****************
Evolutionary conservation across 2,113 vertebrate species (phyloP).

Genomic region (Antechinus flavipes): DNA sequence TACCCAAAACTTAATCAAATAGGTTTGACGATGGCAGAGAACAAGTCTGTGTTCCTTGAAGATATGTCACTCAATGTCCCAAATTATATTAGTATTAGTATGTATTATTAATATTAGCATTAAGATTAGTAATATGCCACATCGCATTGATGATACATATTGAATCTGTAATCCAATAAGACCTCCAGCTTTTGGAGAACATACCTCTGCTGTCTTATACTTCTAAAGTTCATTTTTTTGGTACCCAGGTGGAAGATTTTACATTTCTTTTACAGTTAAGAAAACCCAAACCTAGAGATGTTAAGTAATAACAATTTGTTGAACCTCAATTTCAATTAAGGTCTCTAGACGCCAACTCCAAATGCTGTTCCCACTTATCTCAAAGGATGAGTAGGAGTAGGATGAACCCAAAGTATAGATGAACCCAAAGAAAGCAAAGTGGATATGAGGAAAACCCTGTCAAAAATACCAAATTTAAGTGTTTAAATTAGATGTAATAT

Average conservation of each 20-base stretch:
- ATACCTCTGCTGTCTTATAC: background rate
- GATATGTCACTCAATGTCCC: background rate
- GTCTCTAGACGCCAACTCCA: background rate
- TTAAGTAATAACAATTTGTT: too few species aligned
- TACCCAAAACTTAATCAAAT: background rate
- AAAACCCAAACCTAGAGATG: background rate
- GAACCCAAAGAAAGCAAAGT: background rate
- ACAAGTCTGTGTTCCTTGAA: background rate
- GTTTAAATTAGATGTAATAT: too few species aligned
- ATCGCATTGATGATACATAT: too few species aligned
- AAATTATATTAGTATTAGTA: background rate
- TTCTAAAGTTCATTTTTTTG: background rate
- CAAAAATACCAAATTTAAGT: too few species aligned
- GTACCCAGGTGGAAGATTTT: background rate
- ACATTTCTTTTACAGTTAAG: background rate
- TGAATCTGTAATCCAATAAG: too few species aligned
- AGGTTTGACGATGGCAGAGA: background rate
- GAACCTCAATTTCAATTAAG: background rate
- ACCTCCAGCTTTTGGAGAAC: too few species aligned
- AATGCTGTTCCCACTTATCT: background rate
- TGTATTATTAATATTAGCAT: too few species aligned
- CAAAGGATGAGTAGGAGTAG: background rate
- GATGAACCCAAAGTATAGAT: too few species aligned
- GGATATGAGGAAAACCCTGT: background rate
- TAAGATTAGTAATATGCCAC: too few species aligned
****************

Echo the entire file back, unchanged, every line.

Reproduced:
Evolutionary conservation across 2,113 vertebrate species (phyloP).

Genomic region (Antechinus flavipes): DNA sequence TACCCAAAACTTAATCAAATAGGTTTGACGATGGCAGAGAACAAGTCTGTGTTCCTTGAAGATATGTCACTCAATGTCCCAAATTATATTAGTATTAGTATGTATTATTAATATTAGCATTAAGATTAGTAATATGCCACATCGCATTGATGATACATATTGAATCTGTAATCCAATAAGACCTCCAGCTTTTGGAGAACATACCTCTGCTGTCTTATACTTCTAAAGTTCATTTTTTTGGTACCCAGGTGGAAGATTTTACATTTCTTTTACAGTTAAGAAAACCCAAACCTAGAGATGTTAAGTAATAACAATTTGTTGAACCTCAATTTCAATTAAGGTCTCTAGACGCCAACTCCAAATGCTGTTCCCACTTATCTCAAAGGATGAGTAGGAGTAGGATGAACCCAAAGTATAGATGAACCCAAAGAAAGCAAAGTGGATATGAGGAAAACCCTGTCAAAAATACCAAATTTAAGTGTTTAAATTAGATGTAATAT

Average conservation of each 20-base stretch:
- ATACCTCTGCTGTCTTATAC: background rate
- GATATGTCACTCAATGTCCC: background rate
- GTCTCTAGACGCCAACTCCA: background rate
- TTAAGTAATAACAATTTGTT: too few species aligned
- TACCCAAAACTTAATCAAAT: background rate
- AAAACCCAAACCTAGAGATG: background rate
- GAACCCAAAGAAAGCAAAGT: background rate
- ACAAGTCTGTGTTCCTTGAA: background rate
- GTTTAAATTAGATGTAATAT: too few species aligned
- ATCGCATTGATGATACATAT: too few species aligned
- AAATTATATTAGTATTAGTA: background rate
- TTCTAAAGTTCATTTTTTTG: background rate
- CAAAAATACCAAATTTAAGT: too few species aligned
- GTACCCAGGTGGAAGATTTT: background rate
- ACATTTCTTTTACAGTTAAG: background rate
- TGAATCTGTAATCCAATAAG: too few species aligned
- AGGTTTGACGATGGCAGAGA: background rate
- GAACCTCAATTTCAATTAAG: background rate
- ACCTCCAGCTTTTGGAGAAC: too few species aligned
- AATGCTGTTCCCACTTATCT: background rate
- TGTATTATTAATATTAGCAT: too few species aligned
- CAAAGGATGAGTAGGAGTAG: background rate
- GATGAACCCAAAGTATAGAT: too few species aligned
- GGATATGAGGAAAACCCTGT: background rate
- TAAGATTAGTAATATGCCAC: too few species aligned